With the deadline for
insurance enrollment under the Affordable Care Act coming up on March 31, the White House has launched a last-ditch effort to sign up millions of uninsured people across the U.S. Hispanics, who are
less likely to have insurance than the population at large, are one of the main targets of the campaign.
So it’s only natural that the administration would turn to major Hispanic TV
networks, including Univision and Telemundo, as well as impreMedia, a leading Hispanic publisher, to reach this crucial audience.
This week, Hispanic TV nets and publishers joined
forces to stage a national town hall with the goal of getting more Hispanics to sign up for insurance under the ACA, otherwise known as Obamacare. The event, “Tu Salud y La Nueva Ley:
Conversación con el Presidente” (Your Health and the New Law: A Conversation with the President), was held on Thursday, and the recording will be broadcast this weekend by Univision and
Telemundo, together with a radio broadcast on Univision America.
One of the main messages of the town hall, which took place under the aegis of The California Endowment’s
Asegúrate campaign, was the fact that undocumented immigrants living in the U.S. can sign up for insurance under the ACA without fear of deportation. The law prohibits any information collected
by insurers or government-managed exchanges from being passed on to immigration authorities.
President Obama stated: “For everybody out there who's in a mixed family, there is
no sharing of the data from the health care plan into immigration services. You should feel confident that if somebody in your family is eligible, you should sign them up.”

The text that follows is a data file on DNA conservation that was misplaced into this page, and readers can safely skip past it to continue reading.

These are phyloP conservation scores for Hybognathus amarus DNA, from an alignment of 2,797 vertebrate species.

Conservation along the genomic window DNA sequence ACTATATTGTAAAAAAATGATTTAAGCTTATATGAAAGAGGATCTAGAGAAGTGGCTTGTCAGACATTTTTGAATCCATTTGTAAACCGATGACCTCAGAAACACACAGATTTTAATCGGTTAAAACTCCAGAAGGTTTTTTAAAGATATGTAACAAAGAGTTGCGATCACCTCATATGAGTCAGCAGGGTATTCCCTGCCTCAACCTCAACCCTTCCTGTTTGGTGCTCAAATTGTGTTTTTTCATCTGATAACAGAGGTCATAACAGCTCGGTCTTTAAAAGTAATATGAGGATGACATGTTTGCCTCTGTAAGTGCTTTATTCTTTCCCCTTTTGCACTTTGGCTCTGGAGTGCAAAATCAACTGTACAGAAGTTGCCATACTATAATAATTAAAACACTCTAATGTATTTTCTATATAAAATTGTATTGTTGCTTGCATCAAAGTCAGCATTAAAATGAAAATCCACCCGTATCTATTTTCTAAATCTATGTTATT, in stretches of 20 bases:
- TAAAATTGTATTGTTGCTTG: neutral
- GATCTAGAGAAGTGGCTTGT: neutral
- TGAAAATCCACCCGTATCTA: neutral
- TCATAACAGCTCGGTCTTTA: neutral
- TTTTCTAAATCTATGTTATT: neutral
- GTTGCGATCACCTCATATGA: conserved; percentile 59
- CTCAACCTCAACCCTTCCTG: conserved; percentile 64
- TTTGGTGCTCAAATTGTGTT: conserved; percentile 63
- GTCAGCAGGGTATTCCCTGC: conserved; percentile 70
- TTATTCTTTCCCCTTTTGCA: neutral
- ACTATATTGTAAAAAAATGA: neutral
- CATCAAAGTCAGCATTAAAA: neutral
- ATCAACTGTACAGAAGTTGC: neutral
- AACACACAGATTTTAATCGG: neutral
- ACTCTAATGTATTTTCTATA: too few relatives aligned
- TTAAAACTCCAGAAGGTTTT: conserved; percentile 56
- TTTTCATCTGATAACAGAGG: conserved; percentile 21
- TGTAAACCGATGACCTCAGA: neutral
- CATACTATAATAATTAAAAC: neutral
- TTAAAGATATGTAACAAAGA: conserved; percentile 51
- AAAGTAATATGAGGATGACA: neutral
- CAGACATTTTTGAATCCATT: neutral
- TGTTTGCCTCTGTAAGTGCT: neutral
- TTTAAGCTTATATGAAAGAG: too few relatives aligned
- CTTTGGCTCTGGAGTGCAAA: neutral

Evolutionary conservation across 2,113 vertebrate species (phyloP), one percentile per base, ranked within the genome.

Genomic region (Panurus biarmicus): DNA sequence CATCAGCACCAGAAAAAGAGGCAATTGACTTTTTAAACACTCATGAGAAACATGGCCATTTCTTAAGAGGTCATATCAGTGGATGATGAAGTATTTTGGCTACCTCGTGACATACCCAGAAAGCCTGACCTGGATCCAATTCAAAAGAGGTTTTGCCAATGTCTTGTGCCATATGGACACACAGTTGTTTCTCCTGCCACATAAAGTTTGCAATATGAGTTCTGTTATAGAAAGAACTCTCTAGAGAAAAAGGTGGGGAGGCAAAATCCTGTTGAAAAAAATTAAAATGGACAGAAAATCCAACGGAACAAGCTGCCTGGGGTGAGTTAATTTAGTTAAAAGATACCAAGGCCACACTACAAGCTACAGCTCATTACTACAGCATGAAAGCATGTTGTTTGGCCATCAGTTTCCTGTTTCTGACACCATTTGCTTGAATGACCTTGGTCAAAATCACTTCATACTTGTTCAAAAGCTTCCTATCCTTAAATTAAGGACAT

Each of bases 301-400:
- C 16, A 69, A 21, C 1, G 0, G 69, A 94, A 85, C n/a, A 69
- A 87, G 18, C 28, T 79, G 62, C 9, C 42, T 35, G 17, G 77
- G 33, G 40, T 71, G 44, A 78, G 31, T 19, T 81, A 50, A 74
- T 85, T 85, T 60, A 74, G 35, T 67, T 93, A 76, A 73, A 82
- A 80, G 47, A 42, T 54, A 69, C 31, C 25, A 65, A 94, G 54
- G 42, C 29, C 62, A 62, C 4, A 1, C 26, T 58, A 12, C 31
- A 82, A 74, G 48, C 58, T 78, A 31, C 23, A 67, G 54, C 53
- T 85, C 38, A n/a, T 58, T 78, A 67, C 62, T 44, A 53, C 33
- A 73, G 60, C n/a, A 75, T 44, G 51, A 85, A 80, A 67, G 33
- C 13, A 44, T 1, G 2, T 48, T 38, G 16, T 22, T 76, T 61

town hall comes after stinging criticism of both the White House and California’s state-run insurance exchange from Hispanic leaders, who complained that outreach efforts in the Hispanic
community have been insufficient.
Currently, there are over 10 million Hispanics who are uninsured and eligible for insurance under the ACA, including 8.1 million who qualify for
subsidized health coverage, according to the U.S. Department of Health and Human Services. A third of all uninsured people in the U.S. are Hispanic -- around twice Hispanics’ representation in
the general population, at 17%.
As Hispanic leaders have pointed out, the failure to sign up Hispanics for insurance doesn’t just affect Hispanics. For the ACA to work, millions
of young, healthy adults signing up for insurance, in order to offset the higher costs associated with older, sick people getting insurance for the first time.
As the Hispanic population
skews younger than the general population, in addition to being disproportionately uninsured, Hispanics are crucial to making the ACA economically viable.